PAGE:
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Thread: Questions about manual exposure

  1. #1
    Marie Hass's Avatar
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    Questions about manual exposure

    I am finishing up a manual exposure course, and this second half is to present a picture with a clear subject that shows a grasp of technique in different ways.

    In my first image, I attempted to expose for whites, without over-exposing. I also had a 4X magnifying lens on. Shutter speed 1/100, f8, ISO 800, Focal length 42.0. It was cloudy outside.

    Questions about manual exposure

    In this completely different second image, I had sunny evening light. I panned a bit as the tractor was moving. The objective for me was to not to blow the skin tones, while making use of the lovely backlight. I did very little to this picture other than sharpen. It could probably use levels or curves adjustments. Shutter speed 1/125, f8, ISO 200, Focal length 70mm.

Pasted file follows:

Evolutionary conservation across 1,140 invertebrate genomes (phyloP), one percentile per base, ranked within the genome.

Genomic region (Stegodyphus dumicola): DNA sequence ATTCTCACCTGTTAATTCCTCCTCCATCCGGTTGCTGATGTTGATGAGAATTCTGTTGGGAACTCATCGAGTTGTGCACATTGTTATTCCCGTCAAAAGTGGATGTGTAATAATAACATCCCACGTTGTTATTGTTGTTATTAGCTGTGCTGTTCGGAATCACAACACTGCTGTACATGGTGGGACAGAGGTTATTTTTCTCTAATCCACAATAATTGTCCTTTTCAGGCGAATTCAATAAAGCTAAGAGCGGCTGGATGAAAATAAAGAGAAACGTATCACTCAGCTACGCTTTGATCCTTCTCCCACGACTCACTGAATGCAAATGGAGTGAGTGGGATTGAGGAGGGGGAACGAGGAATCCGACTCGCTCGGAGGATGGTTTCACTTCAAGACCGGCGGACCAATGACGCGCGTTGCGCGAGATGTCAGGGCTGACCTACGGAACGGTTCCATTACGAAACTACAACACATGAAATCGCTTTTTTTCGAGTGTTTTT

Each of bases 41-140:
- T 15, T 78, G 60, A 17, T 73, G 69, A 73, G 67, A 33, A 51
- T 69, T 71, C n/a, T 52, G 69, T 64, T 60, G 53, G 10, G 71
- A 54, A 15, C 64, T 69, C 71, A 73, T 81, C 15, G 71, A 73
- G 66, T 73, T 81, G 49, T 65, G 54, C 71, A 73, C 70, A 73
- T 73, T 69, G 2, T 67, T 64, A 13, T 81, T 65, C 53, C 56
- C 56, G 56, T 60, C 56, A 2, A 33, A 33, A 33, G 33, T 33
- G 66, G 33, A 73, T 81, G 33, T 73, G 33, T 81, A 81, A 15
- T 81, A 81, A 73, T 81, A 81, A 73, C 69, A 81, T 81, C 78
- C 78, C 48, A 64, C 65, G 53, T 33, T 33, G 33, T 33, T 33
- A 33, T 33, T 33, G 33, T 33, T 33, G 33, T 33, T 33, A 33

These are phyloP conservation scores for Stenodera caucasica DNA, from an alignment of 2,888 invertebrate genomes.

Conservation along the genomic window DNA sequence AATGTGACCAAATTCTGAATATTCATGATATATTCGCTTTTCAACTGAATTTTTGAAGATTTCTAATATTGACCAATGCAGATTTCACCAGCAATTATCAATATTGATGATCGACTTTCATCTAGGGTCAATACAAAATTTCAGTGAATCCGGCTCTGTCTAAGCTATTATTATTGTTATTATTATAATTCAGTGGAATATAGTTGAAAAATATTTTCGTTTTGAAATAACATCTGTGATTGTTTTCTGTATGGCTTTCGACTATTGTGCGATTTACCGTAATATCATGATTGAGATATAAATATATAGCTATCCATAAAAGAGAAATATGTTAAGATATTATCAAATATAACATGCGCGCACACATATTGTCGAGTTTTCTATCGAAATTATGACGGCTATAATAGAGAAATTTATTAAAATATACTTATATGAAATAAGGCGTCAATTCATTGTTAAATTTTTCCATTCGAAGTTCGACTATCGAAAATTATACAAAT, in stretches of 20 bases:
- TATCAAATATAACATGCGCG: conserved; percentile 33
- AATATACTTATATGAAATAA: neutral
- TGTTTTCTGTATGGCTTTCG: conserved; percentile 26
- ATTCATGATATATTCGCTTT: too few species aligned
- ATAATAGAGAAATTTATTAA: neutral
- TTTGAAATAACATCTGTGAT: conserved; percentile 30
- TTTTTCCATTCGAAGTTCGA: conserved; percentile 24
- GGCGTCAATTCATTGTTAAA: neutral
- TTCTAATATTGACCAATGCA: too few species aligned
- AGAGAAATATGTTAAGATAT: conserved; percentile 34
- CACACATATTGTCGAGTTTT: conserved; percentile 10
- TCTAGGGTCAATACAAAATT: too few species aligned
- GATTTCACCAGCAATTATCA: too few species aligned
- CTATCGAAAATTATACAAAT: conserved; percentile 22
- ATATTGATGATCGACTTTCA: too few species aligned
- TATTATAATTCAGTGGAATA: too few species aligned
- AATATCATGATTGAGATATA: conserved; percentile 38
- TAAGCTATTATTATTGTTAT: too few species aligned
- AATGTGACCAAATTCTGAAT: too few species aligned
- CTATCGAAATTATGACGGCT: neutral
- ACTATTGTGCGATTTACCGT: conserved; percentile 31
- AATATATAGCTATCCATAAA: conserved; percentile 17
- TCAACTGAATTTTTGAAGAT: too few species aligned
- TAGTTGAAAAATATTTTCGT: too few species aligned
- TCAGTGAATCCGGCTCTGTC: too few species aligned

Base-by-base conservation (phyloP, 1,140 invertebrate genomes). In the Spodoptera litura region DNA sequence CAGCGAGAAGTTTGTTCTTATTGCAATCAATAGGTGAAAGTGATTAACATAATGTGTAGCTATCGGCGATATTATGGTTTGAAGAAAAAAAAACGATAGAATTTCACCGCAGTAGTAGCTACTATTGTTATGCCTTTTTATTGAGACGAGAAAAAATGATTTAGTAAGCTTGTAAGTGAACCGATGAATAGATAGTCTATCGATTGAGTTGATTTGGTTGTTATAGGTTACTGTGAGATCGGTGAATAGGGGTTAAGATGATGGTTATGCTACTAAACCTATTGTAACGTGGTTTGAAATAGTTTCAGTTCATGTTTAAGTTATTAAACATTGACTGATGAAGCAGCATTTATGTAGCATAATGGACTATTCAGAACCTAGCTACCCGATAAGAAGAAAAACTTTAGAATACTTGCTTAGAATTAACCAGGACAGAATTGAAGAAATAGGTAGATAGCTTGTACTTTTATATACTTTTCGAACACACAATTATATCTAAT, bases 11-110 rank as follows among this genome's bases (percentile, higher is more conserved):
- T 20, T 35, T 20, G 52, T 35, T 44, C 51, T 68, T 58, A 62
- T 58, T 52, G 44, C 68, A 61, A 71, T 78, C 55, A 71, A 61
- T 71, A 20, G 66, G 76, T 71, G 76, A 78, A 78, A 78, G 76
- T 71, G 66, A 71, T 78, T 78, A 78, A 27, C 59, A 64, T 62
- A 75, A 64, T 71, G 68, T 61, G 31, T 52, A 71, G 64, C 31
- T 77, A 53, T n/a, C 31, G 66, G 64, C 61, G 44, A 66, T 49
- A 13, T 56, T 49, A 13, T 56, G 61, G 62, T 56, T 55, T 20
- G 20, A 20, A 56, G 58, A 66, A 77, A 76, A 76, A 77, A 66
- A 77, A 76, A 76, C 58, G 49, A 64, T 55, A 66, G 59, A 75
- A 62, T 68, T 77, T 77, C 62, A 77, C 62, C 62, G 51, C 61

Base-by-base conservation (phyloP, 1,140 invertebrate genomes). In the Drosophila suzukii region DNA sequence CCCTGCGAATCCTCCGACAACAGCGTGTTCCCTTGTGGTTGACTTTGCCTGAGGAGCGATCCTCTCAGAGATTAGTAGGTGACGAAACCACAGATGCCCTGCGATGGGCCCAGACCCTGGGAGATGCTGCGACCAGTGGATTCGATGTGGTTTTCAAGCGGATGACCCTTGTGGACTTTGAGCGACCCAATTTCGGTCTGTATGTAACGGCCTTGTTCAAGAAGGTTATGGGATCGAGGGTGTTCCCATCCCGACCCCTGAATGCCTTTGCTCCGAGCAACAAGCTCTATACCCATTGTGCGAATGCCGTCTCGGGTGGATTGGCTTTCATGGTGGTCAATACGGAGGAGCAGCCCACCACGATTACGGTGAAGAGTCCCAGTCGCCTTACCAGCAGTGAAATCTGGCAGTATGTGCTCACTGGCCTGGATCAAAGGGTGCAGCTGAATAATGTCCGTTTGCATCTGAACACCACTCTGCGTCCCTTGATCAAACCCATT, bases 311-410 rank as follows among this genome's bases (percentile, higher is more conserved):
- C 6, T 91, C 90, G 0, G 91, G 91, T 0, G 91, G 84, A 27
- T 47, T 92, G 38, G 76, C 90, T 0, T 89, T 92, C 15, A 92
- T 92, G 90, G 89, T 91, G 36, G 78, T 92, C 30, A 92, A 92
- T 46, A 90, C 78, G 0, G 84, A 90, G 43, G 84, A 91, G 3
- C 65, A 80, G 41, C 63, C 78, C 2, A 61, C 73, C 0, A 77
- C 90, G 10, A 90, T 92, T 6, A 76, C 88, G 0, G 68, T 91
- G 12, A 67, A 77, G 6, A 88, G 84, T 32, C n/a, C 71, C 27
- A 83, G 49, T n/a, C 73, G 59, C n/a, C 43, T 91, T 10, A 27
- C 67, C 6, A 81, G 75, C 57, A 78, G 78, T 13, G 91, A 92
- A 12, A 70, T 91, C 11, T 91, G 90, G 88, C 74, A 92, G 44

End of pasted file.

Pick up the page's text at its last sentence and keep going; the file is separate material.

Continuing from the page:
Questions about manual exposure

    Please C&C on these. If these don't work, please let me know. In the meantime, I will re-read the syllabus and continue to shoot in manual. Thanks, as always, for looking and commenting. The people here make this forum and your contributions are a very valuable learning tool for me.

    Taking into consideration comments, I revised this picture a bit. I still think I may add more contrast.
    Questions about manual exposure
    Last edited by Marie Hass; 5th June 2011 at 11:15 PM. Reason: added a revised picture

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    Re: Questions about manual exposure